AMMO brings 'boom' to Red Flag

  • Published
  • By Airman 1st Class Mikaley Towle
  • 99th Air Base Wing Public Affairs
The lone sounds of various aircraft roar through the skies of southern Nevada and off in the distance, munitions are released toward their target over the 2.9 million acre Nevada Test and Training Range.

However, before the munitions can be discharged over the NTTR, the 57th Maintenance Squadron's Munitions Flight, or "AMMO," has to receive munitions from the Global Ammunition Point at Hill Air Force Base, Utah, process and prepare them before they can be attached to the aircraft.

"When the assets arrive here, they are checked-in and stored, or if needed immediately, downloaded right to the build-up location," said Tech. Sgt. Jared Bow, 57th MXS accountability NCO in charge. "When it is time to build the components into complete rounds, munitions storage is tasked to deliver the components and conventional maintenance, and small bombs, to conduct the assembly operations. Complete rounds are loaded onto trailers and transported to the flightline by line delivery. Weapons personnel then load the aircraft."

When a munition is checked into the 57th MXS, it is the control element's responsibility to maintain situational awareness of transactions, deliveries, build-up, movements, personnel involved and any emergencies that may arise.

"Approximately two weeks out from the date of request, we pull the asset from the structure and complete the required inspections," said Master Sgt. Brian Steenburg, 57th Maintenance Squadron precision guided munitions element chief. "We then load the asset onto munitions trailers for delivery to the aircraft."

The small bombs portion of the munitions life cycle is receiving the munitions from storage, processing, preparing and providing them to line delivery to bring to the aircraft.

The day-to-day operation at AMMO is to support the flying mission by providing various munitions to the units. During Red Flag, the munitions support increases to help ensure success.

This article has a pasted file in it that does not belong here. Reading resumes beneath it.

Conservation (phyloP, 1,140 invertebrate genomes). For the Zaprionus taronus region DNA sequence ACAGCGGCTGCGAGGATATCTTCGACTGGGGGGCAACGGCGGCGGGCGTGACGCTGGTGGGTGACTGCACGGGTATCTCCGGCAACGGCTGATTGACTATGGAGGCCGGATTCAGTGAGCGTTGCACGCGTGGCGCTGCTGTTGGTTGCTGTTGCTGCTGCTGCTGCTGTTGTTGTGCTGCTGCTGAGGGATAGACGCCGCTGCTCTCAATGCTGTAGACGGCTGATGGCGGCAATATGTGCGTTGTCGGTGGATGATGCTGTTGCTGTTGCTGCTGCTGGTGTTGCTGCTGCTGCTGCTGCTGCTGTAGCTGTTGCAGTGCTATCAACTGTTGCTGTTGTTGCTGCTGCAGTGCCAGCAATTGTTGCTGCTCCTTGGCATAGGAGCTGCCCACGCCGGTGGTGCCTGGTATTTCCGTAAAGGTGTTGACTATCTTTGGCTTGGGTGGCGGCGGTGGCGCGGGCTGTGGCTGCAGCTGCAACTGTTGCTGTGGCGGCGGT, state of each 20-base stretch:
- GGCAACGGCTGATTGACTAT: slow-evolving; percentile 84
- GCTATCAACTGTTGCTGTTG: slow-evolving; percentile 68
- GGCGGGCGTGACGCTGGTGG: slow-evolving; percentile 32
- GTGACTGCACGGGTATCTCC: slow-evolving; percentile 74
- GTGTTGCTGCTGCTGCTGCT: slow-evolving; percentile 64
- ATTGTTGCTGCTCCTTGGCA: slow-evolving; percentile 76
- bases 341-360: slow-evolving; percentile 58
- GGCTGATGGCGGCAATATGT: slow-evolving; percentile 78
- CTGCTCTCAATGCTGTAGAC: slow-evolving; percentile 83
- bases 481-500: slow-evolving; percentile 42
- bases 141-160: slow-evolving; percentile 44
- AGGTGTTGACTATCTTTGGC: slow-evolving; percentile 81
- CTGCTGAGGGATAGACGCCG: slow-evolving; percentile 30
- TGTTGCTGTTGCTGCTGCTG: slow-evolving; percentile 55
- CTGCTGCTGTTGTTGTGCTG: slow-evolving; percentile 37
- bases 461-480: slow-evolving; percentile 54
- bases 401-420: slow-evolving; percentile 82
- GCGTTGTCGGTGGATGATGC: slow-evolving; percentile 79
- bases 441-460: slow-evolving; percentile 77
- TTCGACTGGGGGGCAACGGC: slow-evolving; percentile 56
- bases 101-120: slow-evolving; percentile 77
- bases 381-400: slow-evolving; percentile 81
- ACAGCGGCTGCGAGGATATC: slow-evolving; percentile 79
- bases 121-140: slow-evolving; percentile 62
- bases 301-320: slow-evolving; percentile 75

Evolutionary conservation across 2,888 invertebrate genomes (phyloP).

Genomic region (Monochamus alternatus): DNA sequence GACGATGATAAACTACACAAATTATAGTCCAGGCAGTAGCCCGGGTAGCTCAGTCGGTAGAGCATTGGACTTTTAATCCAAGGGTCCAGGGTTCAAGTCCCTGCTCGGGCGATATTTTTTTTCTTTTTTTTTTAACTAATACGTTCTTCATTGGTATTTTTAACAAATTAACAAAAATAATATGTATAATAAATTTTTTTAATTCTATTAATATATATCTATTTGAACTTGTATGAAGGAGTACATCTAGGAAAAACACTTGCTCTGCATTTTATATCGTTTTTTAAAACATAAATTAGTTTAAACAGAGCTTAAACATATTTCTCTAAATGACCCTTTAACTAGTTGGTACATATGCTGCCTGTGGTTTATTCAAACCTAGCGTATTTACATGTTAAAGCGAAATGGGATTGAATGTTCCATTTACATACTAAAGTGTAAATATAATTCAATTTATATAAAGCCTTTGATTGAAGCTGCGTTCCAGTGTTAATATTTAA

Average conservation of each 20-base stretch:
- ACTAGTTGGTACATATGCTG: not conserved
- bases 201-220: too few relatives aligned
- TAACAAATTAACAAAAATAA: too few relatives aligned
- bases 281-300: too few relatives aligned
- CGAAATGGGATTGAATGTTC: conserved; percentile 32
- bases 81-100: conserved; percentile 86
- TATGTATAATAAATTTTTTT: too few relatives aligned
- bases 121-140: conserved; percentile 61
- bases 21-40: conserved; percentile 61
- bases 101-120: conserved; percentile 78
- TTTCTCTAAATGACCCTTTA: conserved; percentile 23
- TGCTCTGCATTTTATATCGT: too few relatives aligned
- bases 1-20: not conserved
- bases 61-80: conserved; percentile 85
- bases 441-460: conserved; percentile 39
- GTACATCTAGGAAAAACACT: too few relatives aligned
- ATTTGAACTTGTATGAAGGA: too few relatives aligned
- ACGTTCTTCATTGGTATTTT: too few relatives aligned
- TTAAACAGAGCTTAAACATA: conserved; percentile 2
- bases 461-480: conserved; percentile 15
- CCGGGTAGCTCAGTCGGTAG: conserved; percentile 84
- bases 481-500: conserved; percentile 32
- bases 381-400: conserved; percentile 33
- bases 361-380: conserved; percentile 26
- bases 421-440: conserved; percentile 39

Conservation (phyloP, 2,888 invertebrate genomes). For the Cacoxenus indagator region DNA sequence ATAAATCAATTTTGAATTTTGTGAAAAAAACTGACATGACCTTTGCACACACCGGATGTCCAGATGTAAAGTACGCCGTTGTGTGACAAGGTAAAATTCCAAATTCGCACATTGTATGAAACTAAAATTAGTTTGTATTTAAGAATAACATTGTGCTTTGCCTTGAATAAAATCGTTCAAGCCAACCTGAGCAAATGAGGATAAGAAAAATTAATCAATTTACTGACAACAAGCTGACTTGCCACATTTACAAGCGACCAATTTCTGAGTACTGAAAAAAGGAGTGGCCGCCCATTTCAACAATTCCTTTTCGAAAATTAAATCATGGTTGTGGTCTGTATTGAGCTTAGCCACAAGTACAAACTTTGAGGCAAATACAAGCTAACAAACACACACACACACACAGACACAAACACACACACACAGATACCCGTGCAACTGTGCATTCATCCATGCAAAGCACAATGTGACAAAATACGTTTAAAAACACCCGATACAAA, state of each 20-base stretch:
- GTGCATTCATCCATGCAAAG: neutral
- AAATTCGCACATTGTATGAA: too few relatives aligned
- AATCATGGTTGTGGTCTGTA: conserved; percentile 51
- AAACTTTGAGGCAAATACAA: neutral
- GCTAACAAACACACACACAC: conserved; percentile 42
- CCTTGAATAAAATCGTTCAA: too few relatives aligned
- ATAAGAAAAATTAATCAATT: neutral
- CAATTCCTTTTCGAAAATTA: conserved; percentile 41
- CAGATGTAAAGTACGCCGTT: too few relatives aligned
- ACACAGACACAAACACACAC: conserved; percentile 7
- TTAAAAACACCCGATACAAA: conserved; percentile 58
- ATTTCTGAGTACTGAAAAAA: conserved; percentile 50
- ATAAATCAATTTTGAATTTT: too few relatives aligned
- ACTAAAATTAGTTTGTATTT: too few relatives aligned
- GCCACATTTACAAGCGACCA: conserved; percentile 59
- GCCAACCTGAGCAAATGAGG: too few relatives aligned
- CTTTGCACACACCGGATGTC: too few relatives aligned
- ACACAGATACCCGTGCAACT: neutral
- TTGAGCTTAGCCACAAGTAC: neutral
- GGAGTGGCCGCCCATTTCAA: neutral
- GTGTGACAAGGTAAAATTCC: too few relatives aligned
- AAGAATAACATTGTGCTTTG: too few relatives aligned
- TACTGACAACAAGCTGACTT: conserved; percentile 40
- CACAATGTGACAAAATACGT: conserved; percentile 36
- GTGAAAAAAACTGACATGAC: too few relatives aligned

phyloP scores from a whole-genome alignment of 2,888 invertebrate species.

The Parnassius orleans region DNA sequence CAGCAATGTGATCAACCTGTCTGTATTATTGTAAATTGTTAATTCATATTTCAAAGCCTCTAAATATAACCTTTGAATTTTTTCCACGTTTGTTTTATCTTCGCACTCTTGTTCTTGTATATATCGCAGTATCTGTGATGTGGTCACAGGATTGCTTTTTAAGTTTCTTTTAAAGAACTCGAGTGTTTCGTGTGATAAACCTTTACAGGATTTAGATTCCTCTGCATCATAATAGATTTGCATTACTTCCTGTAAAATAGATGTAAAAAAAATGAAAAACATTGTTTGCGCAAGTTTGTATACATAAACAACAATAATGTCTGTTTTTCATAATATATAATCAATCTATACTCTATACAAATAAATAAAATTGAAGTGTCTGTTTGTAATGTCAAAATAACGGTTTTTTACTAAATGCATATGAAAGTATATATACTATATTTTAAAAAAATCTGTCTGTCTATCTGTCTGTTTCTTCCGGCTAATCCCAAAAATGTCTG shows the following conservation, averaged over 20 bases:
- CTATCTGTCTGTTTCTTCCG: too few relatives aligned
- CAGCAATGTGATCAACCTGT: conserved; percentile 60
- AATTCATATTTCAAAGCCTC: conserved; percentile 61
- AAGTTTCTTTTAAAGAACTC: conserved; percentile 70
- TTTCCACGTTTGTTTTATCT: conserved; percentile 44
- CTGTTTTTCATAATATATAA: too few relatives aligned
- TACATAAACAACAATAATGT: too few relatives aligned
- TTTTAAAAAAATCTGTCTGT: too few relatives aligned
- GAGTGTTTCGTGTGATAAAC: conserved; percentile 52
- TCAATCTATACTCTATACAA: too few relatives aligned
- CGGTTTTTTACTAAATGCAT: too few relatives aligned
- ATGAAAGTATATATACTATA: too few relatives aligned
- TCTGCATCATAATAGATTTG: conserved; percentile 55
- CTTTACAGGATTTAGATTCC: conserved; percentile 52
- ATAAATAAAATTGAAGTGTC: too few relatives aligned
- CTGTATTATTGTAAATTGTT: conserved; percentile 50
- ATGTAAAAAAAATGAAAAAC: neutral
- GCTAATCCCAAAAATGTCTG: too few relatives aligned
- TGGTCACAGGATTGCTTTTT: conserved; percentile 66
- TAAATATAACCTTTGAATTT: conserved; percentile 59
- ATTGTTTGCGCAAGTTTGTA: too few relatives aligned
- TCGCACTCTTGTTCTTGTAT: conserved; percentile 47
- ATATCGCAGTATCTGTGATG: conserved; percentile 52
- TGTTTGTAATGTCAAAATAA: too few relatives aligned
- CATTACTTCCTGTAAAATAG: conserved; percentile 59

"During the exercise, our munitions support mission can increase drastically," said Tech. Sgt. Brett Jameson, 57th MXS small bombs NCOIC. "With the integrated TDY individuals, we often run 24-hour operations to support both TDY and home units."

Increased munitions support from AMMO helps Nellis AFB's overall effort at Red Flag, which makes the exercise as realistic as possible.

Without the munitions and support the various elements within AMMO provide, the pilots would be unable to train with realism, said Jameson.

"We give them the opportunity to train as close to a combat environment as possible so they will have no problems being lethal when needed," he added.

The munition training found at Red Flag is designed to be as realistic and close to a combat environment as possible.

"Our missile systems, match if not surpass the newest generation of enemy missiles," said Steenburg. "This translates into a superior training environment in the air. Meaning the countermeasures employed or the maneuvering of the aircraft may not 'fool' these missiles, so better tactics have been developed and passed onto the pilots."

The 57th MXS Munitions Flight's missiles systems help create the superior training environment found at Red Flag.

They support many U.S. and allied air force units, as well as integrate 50 or more TDY AMMO service members while facilitating up to 200 or more aircraft into their day-to-day operations during exercises.

AMMO provides pilots realistic combat training allowing them to be lethal when needed in real-world operations.